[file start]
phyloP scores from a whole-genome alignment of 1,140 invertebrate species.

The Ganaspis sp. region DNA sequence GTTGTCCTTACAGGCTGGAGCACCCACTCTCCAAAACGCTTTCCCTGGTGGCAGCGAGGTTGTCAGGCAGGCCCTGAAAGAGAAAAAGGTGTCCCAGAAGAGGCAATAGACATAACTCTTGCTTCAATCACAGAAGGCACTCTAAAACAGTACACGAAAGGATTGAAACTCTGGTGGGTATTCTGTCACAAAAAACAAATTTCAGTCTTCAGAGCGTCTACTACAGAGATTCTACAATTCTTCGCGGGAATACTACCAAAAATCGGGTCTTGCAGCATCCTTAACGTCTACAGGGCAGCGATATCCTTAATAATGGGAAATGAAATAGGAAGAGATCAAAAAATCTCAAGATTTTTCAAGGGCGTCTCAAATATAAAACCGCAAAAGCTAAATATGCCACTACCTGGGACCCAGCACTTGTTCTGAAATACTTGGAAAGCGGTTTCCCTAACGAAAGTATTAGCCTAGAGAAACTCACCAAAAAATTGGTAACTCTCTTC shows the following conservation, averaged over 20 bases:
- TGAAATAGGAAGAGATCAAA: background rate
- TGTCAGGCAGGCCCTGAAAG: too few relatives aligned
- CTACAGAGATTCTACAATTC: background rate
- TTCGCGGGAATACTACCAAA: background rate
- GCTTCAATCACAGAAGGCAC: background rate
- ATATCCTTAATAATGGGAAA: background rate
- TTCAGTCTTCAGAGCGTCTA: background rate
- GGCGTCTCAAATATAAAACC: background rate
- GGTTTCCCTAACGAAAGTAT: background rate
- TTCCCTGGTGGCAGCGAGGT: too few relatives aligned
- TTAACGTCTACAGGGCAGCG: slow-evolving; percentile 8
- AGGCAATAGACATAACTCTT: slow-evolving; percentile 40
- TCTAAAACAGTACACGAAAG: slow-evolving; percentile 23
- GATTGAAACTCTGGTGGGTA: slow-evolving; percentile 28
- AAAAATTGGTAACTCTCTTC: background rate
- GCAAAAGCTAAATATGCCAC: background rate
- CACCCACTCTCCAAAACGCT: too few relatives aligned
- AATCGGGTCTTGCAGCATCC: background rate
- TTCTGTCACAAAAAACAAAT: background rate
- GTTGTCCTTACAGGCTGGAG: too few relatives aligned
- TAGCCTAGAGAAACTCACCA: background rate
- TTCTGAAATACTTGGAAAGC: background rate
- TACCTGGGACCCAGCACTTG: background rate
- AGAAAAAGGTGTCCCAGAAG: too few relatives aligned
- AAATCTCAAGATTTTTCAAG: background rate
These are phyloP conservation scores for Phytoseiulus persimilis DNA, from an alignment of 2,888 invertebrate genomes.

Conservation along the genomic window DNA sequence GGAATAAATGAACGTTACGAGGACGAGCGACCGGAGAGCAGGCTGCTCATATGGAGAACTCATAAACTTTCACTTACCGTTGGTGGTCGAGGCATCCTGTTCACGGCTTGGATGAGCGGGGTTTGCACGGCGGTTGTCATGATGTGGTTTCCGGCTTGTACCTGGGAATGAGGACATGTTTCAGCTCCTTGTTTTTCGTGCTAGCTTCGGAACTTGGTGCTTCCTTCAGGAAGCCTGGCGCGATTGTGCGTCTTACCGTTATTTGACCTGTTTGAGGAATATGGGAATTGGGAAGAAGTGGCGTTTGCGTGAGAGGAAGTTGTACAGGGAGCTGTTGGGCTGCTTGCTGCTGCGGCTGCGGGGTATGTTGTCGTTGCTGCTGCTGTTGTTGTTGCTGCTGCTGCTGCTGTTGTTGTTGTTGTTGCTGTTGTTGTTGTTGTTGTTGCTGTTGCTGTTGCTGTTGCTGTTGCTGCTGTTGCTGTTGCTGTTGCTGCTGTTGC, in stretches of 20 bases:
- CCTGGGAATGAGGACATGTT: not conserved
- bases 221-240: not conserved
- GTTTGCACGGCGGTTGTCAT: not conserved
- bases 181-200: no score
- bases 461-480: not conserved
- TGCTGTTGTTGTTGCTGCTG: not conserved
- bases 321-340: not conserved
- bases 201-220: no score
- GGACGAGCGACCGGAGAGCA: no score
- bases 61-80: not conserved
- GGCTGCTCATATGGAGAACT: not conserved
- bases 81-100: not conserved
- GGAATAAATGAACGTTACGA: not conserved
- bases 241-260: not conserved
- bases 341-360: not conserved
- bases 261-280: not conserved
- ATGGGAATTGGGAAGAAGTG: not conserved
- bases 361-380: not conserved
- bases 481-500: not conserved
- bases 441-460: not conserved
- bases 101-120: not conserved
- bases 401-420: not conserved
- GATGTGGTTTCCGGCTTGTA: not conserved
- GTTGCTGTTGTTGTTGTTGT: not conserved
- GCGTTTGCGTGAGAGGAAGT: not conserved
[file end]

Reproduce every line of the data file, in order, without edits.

phyloP scores from a whole-genome alignment of 1,140 invertebrate species.

The Ganaspis sp. region DNA sequence GTTGTCCTTACAGGCTGGAGCACCCACTCTCCAAAACGCTTTCCCTGGTGGCAGCGAGGTTGTCAGGCAGGCCCTGAAAGAGAAAAAGGTGTCCCAGAAGAGGCAATAGACATAACTCTTGCTTCAATCACAGAAGGCACTCTAAAACAGTACACGAAAGGATTGAAACTCTGGTGGGTATTCTGTCACAAAAAACAAATTTCAGTCTTCAGAGCGTCTACTACAGAGATTCTACAATTCTTCGCGGGAATACTACCAAAAATCGGGTCTTGCAGCATCCTTAACGTCTACAGGGCAGCGATATCCTTAATAATGGGAAATGAAATAGGAAGAGATCAAAAAATCTCAAGATTTTTCAAGGGCGTCTCAAATATAAAACCGCAAAAGCTAAATATGCCACTACCTGGGACCCAGCACTTGTTCTGAAATACTTGGAAAGCGGTTTCCCTAACGAAAGTATTAGCCTAGAGAAACTCACCAAAAAATTGGTAACTCTCTTC shows the following conservation, averaged over 20 bases:
- TGAAATAGGAAGAGATCAAA: background rate
- TGTCAGGCAGGCCCTGAAAG: too few relatives aligned
- CTACAGAGATTCTACAATTC: background rate
- TTCGCGGGAATACTACCAAA: background rate
- GCTTCAATCACAGAAGGCAC: background rate
- ATATCCTTAATAATGGGAAA: background rate
- TTCAGTCTTCAGAGCGTCTA: background rate
- GGCGTCTCAAATATAAAACC: background rate
- GGTTTCCCTAACGAAAGTAT: background rate
- TTCCCTGGTGGCAGCGAGGT: too few relatives aligned
- TTAACGTCTACAGGGCAGCG: slow-evolving; percentile 8
- AGGCAATAGACATAACTCTT: slow-evolving; percentile 40
- TCTAAAACAGTACACGAAAG: slow-evolving; percentile 23
- GATTGAAACTCTGGTGGGTA: slow-evolving; percentile 28
- AAAAATTGGTAACTCTCTTC: background rate
- GCAAAAGCTAAATATGCCAC: background rate
- CACCCACTCTCCAAAACGCT: too few relatives aligned
- AATCGGGTCTTGCAGCATCC: background rate
- TTCTGTCACAAAAAACAAAT: background rate
- GTTGTCCTTACAGGCTGGAG: too few relatives aligned
- TAGCCTAGAGAAACTCACCA: background rate
- TTCTGAAATACTTGGAAAGC: background rate
- TACCTGGGACCCAGCACTTG: background rate
- AGAAAAAGGTGTCCCAGAAG: too few relatives aligned
- AAATCTCAAGATTTTTCAAG: background rate
These are phyloP conservation scores for Phytoseiulus persimilis DNA, from an alignment of 2,888 invertebrate genomes.

Conservation along the genomic window DNA sequence GGAATAAATGAACGTTACGAGGACGAGCGACCGGAGAGCAGGCTGCTCATATGGAGAACTCATAAACTTTCACTTACCGTTGGTGGTCGAGGCATCCTGTTCACGGCTTGGATGAGCGGGGTTTGCACGGCGGTTGTCATGATGTGGTTTCCGGCTTGTACCTGGGAATGAGGACATGTTTCAGCTCCTTGTTTTTCGTGCTAGCTTCGGAACTTGGTGCTTCCTTCAGGAAGCCTGGCGCGATTGTGCGTCTTACCGTTATTTGACCTGTTTGAGGAATATGGGAATTGGGAAGAAGTGGCGTTTGCGTGAGAGGAAGTTGTACAGGGAGCTGTTGGGCTGCTTGCTGCTGCGGCTGCGGGGTATGTTGTCGTTGCTGCTGCTGTTGTTGTTGCTGCTGCTGCTGCTGTTGTTGTTGTTGTTGCTGTTGTTGTTGTTGTTGTTGCTGTTGCTGTTGCTGTTGCTGTTGCTGCTGTTGCTGTTGCTGTTGCTGCTGTTGC, in stretches of 20 bases:
- CCTGGGAATGAGGACATGTT: not conserved
- bases 221-240: not conserved
- GTTTGCACGGCGGTTGTCAT: not conserved
- bases 181-200: no score
- bases 461-480: not conserved
- TGCTGTTGTTGTTGCTGCTG: not conserved
- bases 321-340: not conserved
- bases 201-220: no score
- GGACGAGCGACCGGAGAGCA: no score
- bases 61-80: not conserved
- GGCTGCTCATATGGAGAACT: not conserved
- bases 81-100: not conserved
- GGAATAAATGAACGTTACGA: not conserved
- bases 241-260: not conserved
- bases 341-360: not conserved
- bases 261-280: not conserved
- ATGGGAATTGGGAAGAAGTG: not conserved
- bases 361-380: not conserved
- bases 481-500: not conserved
- bases 441-460: not conserved
- bases 101-120: not conserved
- bases 401-420: not conserved
- GATGTGGTTTCCGGCTTGTA: not conserved
- GTTGCTGTTGTTGTTGTTGT: not conserved
- GCGTTTGCGTGAGAGGAAGT: not conserved